So Neil Herron was "trialling" the device was he? That sounds as if he was a customer evaluating it with a view to buying it. Let's see what Google has to say. Google: "neil herron telematics" On the first page, this looks interesting: http://www.endole.co.uk/company/09263397/creative-telematic-holdings-ltd Oh yes, "Ownership: "... "Neil Herron" It might be a useful device but this story was just a little bit too good to be true.

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  • Peter - 05/10/2015 11:38

    Surely the mobile patrol would have been able to see that he was "way below 30 mph" and that the 40 mph reading was erroneous?

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  • Ester Graham - 05/10/2015 18:52

    Well it woud be interesting to see exactly what the data was from the device and how it showed the speed was below 30mph. Maybe Mr Herron can show it to us all.

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  • Jim Keltie - 05/10/2015 21:56

    Anyone who knows how a court works will know that when the CPS offer no evidence then no evidence from the defendant will have been heard. In that case how can the telematics device have assisted Mr Herron? It would also be interesting to see how Mr Herron has managed to get the time on his machine to be the same as the time on the police machine. Yes his is a GPS time but the police speed gun and video doesn't use GPS so his data is not at all reliable. Magistrates are not likely to prefer that to the police evidence; how could they?

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  • Vic - 06/10/2015 15:34

    Jim, could it not be that Herron presents shows his hand before trial and the prosecution "offers no evidence"? As for the GPS time - have a think about how GPS actually works. Is it not based upon precise timing? At face value, this seems like Herron has put forward a defence and the prosecution has decided it aint worth it. Hardly going to set a precedent but hey.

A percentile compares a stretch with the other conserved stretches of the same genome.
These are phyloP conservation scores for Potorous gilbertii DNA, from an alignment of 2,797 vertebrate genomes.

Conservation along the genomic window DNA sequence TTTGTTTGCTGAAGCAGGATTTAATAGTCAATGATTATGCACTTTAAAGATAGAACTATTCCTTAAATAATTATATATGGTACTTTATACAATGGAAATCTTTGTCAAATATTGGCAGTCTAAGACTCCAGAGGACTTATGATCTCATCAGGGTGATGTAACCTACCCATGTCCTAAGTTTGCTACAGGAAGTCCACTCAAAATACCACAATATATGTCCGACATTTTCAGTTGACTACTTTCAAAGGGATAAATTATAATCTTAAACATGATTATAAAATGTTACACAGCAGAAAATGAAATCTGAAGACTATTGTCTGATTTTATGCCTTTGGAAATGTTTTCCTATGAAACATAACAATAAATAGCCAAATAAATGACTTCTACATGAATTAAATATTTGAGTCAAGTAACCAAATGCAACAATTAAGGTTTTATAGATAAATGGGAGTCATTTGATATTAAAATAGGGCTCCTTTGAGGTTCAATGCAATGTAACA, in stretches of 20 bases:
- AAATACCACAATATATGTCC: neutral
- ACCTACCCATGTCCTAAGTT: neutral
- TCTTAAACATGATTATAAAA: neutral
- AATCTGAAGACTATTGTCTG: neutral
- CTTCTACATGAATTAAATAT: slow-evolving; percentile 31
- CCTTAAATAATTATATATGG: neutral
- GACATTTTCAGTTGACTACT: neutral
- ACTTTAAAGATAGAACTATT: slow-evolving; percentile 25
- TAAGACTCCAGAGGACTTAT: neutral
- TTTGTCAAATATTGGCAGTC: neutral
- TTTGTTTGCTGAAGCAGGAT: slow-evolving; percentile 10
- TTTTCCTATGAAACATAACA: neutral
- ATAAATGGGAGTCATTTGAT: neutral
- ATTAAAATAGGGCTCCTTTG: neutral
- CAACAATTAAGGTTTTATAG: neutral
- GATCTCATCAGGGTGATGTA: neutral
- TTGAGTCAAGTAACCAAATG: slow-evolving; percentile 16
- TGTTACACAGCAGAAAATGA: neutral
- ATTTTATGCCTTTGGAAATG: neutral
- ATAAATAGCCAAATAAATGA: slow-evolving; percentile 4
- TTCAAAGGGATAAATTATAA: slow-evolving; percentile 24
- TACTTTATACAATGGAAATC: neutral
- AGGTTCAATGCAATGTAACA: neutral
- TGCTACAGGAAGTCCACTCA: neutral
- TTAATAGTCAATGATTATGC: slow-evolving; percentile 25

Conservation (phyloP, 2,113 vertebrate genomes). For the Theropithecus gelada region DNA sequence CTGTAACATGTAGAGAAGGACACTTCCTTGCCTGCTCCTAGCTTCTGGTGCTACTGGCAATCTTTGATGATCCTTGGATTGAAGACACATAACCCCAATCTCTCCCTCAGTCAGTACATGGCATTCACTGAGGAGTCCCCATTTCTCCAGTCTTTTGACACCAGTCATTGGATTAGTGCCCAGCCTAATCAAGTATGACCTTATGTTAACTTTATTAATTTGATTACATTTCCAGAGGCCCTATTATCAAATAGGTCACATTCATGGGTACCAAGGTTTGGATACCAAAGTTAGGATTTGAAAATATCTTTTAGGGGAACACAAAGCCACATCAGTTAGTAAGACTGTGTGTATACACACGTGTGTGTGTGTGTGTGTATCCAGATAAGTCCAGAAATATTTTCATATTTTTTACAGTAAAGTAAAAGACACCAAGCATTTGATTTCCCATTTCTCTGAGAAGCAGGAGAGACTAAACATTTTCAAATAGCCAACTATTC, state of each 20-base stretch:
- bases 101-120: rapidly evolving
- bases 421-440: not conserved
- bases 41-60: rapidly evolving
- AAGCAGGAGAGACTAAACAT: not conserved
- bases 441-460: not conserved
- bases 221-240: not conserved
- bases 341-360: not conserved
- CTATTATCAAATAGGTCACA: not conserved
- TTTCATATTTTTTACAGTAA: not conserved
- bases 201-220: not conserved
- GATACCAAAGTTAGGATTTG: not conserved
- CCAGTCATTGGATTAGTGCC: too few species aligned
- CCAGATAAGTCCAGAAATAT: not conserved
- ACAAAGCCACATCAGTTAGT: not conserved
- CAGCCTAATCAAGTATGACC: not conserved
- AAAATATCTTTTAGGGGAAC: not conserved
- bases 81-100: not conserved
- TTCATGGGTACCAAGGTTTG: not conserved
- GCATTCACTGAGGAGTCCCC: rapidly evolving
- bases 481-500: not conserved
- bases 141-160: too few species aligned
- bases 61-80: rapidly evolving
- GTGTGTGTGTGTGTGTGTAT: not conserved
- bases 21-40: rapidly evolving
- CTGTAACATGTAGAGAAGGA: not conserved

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  • Stuart - 08/10/2015 19:49

    Looks like CPS could do with a Telematics Expert Witness.........

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  • Greg McGarry - 26/10/2015 00:52

    This is an absolutely ridiculous case and the Judge erred, in my opinion, in accepting the telematics data. The LTI Ultralyte 20/20 takes one-third of a second to establish a vehicle's speed. On the other hand, a telematics device, depending on its configuration, sends only 'relevant', periodic information to the Cloud. This is primarily to reduce the cost of cellular comms. 'Relevant' data is data pertaining to the ethos of the Insurer who supplied the device -the metrics used to gauge a safe vs unsafe driver amongst peers within a given book -e.g. harsh acceleration or braking. It is practically a certainty that a short period of travelling at any given speed is omitted from the normal reports for the device -unless an exception event was occurring at the time or, occurred immediately afterward, such as a crash. Only during a crash is highly granular data transmitted so as to build a 'before, during and after' snapshot of the event. The judge should have relied on the speed metering apparatus and not on the information on the server. The only way to have some real chance of genuinely disproving such an allegation would be to extract the cached data on the device. However, this would have been overwritten shortly after the alleged incident as no 'event' of importance had occurred, so far as the telematics device was concerned. It would likely have been lost by the time the Insured got around to checking his/her data.